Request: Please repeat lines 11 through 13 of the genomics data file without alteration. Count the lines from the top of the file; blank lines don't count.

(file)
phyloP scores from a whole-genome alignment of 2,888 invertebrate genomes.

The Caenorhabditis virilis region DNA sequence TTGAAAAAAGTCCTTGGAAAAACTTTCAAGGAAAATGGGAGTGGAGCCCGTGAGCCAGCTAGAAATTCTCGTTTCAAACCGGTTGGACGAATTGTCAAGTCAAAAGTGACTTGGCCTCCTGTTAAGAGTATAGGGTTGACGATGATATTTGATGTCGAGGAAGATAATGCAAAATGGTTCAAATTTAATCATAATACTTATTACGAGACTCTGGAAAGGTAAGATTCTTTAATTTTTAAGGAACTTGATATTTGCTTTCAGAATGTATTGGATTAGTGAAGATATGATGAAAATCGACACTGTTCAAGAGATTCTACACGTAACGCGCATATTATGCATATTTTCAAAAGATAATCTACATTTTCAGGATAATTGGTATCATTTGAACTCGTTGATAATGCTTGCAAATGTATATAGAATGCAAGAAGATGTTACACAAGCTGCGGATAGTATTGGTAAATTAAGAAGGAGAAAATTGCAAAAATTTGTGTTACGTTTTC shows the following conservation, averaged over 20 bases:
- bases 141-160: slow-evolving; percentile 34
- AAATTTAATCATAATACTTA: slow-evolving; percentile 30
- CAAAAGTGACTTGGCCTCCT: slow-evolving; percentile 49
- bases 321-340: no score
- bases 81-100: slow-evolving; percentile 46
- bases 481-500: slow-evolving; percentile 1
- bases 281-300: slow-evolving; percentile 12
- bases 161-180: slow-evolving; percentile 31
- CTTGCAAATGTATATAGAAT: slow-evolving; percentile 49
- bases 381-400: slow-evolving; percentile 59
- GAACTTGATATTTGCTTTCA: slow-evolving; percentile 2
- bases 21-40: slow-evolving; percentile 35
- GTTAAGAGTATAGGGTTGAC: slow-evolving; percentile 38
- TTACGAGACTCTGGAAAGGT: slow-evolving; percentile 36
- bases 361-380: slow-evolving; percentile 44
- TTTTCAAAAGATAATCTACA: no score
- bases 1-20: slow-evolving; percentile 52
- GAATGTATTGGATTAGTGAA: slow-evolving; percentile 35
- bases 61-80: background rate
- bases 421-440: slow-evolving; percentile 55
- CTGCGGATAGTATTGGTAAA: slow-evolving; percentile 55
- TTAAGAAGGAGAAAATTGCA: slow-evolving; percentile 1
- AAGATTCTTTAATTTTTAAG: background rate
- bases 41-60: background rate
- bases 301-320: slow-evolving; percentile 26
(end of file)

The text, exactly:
- CTTGCAAATGTATATAGAAT: slow-evolving; percentile 49
- bases 381-400: slow-evolving; percentile 59
- GAACTTGATATTTGCTTTCA: slow-evolving; percentile 2